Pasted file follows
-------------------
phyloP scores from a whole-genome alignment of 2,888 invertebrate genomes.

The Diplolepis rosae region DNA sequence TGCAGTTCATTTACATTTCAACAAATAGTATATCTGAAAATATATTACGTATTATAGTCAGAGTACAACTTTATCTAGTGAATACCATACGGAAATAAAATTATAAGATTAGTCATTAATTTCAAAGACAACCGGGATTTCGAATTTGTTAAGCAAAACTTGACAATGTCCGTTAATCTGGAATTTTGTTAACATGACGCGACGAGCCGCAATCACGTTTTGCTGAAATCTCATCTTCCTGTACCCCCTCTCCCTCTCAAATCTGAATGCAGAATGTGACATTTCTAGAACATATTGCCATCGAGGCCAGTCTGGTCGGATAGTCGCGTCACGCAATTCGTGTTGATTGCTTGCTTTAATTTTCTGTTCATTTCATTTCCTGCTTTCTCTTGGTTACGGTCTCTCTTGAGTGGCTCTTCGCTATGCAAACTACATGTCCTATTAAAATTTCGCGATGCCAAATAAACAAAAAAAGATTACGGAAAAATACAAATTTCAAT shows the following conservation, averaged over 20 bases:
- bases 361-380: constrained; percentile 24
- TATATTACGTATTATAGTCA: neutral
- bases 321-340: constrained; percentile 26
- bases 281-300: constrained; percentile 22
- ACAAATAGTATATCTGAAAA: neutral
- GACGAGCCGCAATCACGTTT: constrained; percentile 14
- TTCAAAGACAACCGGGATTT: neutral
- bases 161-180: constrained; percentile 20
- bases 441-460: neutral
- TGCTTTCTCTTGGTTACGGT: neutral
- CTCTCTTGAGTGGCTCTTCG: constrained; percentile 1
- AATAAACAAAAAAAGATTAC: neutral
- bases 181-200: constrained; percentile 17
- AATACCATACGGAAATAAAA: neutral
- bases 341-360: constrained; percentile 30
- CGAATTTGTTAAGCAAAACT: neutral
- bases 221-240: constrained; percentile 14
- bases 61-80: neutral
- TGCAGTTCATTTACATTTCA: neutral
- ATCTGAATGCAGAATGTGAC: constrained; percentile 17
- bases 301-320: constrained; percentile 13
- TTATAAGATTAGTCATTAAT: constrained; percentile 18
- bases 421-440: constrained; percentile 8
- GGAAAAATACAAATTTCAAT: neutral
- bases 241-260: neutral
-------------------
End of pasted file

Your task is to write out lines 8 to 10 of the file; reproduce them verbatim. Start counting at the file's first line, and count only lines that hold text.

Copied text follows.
- GACGAGCCGCAATCACGTTT: constrained; percentile 14
- TTCAAAGACAACCGGGATTT: neutral
- bases 161-180: constrained; percentile 20